Seen in → No.184
Good newsletter issue by David Mattin on how sci-fi predicts the future… or does it? He looks at a couple of theories about these ‘predictions,’ is it a symbiotic relationship, or do we reach back after the fact to find “a language with which explain this emerging technology”?
I’m drawing your attention to his reflection for the part where he argues that the connection between sci-fi and the present is so strong “because we lack other modes of explanation.” He argues that politics would normally offer those explanations of the moment we are living, provide stories of where we were and where we are going, but these stories are currently absent or unsatisfying, so we reach for other narratives which seem to explain the world to our satisfaction.
I’d argue that even when explanations aren’t absent, a great number of people simply ignore them and create their own fictions (hello conspirators!), so it’s no surprise that so many also reach to fictions that seem to describe our present. Thoughts?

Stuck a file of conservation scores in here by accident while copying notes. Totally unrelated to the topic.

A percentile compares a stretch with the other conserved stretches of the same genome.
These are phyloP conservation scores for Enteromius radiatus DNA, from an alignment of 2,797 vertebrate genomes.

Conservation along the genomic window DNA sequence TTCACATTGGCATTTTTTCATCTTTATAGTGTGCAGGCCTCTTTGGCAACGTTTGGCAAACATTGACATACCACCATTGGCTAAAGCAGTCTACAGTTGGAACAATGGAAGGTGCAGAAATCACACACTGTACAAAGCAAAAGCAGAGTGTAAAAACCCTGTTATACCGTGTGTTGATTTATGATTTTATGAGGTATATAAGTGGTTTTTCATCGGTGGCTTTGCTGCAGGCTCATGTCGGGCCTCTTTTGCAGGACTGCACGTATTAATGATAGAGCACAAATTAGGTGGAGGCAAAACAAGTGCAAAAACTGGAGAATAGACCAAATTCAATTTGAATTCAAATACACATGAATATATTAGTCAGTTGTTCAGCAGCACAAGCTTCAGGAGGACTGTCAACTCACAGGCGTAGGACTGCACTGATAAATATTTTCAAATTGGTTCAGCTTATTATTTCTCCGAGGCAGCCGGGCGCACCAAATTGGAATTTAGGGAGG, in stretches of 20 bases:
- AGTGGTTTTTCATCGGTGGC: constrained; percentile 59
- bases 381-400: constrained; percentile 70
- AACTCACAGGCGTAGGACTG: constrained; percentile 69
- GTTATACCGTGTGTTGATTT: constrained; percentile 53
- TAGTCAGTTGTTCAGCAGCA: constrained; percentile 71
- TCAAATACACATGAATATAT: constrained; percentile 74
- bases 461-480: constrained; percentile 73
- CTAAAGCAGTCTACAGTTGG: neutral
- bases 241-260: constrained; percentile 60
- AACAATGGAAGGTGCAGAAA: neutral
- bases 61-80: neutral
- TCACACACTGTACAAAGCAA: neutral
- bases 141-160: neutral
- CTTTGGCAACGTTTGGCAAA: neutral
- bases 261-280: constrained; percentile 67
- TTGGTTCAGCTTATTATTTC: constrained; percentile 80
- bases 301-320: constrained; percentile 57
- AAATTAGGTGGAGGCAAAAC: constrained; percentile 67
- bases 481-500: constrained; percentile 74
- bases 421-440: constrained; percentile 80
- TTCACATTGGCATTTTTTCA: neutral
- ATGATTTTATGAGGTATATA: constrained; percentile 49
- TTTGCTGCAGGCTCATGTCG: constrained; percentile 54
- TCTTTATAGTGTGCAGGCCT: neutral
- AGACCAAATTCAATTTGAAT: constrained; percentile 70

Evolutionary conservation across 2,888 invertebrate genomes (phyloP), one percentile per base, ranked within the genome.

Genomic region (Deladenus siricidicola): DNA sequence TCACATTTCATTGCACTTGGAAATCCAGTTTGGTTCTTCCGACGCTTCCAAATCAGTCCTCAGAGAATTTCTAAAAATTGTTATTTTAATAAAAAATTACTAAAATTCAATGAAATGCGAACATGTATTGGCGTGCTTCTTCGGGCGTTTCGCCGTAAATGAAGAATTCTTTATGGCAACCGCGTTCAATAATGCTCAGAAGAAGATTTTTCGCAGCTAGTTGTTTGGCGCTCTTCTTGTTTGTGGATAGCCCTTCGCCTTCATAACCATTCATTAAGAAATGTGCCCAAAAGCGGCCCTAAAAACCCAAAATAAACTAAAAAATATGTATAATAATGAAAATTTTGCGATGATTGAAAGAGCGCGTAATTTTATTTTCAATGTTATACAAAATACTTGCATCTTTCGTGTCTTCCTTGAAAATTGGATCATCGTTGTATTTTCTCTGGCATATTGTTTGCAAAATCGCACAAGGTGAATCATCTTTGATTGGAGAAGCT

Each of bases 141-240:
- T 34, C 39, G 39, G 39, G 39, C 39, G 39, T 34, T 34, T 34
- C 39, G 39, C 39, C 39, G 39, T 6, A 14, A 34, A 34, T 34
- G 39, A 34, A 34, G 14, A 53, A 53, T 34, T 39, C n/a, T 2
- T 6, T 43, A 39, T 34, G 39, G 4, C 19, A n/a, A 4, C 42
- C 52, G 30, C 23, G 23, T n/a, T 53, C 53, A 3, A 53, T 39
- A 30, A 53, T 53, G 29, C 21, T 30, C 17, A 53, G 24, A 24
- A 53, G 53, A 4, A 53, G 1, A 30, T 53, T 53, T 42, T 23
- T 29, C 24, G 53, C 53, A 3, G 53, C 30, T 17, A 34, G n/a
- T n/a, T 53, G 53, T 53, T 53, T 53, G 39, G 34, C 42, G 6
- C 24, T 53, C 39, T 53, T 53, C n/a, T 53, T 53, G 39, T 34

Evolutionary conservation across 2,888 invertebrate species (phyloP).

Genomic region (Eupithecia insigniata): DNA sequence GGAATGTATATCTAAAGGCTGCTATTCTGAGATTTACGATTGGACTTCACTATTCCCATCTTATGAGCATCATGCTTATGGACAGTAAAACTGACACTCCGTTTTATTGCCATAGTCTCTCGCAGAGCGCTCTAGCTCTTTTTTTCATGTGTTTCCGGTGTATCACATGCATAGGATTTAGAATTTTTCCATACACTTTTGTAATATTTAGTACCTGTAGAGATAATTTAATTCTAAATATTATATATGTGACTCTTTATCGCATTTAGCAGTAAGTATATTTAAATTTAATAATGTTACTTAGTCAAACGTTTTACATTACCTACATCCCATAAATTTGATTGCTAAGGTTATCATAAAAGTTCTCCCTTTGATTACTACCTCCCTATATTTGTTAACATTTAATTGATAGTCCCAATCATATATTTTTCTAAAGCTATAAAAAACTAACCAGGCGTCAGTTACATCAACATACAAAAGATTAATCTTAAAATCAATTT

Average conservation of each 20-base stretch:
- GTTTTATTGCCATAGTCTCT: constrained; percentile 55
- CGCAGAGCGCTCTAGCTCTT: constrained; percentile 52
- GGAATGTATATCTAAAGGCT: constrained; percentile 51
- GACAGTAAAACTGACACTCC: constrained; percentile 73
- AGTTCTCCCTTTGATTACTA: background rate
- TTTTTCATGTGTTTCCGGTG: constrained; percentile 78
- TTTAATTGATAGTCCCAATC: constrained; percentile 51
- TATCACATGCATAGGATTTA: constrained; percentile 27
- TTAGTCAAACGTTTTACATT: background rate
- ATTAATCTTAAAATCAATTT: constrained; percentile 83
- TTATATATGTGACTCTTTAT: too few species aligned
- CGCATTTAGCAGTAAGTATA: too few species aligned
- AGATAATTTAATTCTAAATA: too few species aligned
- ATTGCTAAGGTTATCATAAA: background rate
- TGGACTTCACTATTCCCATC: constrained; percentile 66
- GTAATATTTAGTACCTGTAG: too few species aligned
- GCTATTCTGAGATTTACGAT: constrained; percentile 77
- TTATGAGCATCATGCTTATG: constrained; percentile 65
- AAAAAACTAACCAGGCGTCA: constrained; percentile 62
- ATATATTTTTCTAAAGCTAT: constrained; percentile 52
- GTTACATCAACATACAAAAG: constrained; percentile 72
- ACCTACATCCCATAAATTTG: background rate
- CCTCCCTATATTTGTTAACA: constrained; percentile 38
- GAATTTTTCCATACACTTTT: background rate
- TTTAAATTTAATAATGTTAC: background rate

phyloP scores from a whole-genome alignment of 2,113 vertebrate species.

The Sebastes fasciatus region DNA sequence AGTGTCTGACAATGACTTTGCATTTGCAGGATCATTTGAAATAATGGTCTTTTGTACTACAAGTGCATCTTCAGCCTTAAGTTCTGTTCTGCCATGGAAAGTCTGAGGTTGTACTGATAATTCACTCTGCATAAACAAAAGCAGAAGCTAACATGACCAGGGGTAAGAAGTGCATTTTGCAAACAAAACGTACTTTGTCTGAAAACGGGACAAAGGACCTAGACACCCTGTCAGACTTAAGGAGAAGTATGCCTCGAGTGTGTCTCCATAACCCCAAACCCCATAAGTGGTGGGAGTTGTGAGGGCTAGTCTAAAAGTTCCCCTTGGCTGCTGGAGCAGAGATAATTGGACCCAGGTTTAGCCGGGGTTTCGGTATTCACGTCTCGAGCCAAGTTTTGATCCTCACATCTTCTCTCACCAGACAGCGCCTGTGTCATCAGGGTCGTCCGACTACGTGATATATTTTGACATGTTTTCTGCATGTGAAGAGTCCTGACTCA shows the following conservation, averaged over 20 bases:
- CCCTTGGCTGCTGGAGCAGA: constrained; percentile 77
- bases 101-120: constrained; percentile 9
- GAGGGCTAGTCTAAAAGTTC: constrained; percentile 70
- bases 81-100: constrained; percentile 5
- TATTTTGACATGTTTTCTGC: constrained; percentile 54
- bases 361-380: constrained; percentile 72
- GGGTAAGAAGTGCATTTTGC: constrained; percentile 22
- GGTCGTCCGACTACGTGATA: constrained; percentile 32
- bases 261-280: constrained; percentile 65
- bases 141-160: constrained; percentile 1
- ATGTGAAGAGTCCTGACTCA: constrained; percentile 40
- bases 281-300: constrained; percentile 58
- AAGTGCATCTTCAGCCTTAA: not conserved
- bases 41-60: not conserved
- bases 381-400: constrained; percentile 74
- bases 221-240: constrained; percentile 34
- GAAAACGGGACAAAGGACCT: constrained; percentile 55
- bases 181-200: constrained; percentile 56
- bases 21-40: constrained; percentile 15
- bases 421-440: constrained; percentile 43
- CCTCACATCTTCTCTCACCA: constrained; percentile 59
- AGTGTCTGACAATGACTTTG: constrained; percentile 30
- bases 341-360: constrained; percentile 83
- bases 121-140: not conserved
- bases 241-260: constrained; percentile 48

[T]he genre as a whole has no magical prescience. Rather, a selection bias is in operation. We inhabitants of 2021 relentlessly hunt down the sci-fi ideas, such as Stephenson’s metaverse, that best help us describe what we’re seeing, and ignore the rest. […]
It looks as though science-fiction is inventing the very world we find ourselves in. But that effect is manufactured by our obsessive mining of the genre for stories that help us navigate disorienting change. Bereft of real-world narratives, we turn to fictional ones. […]
That means letting go, finally, of an obsolete conservative vs progressive framework that no longer makes sense in the context of planetary ecological collapse. And developing new thinking on how to conserve what is human amid the emergence of new and non-human ways of seeing the world.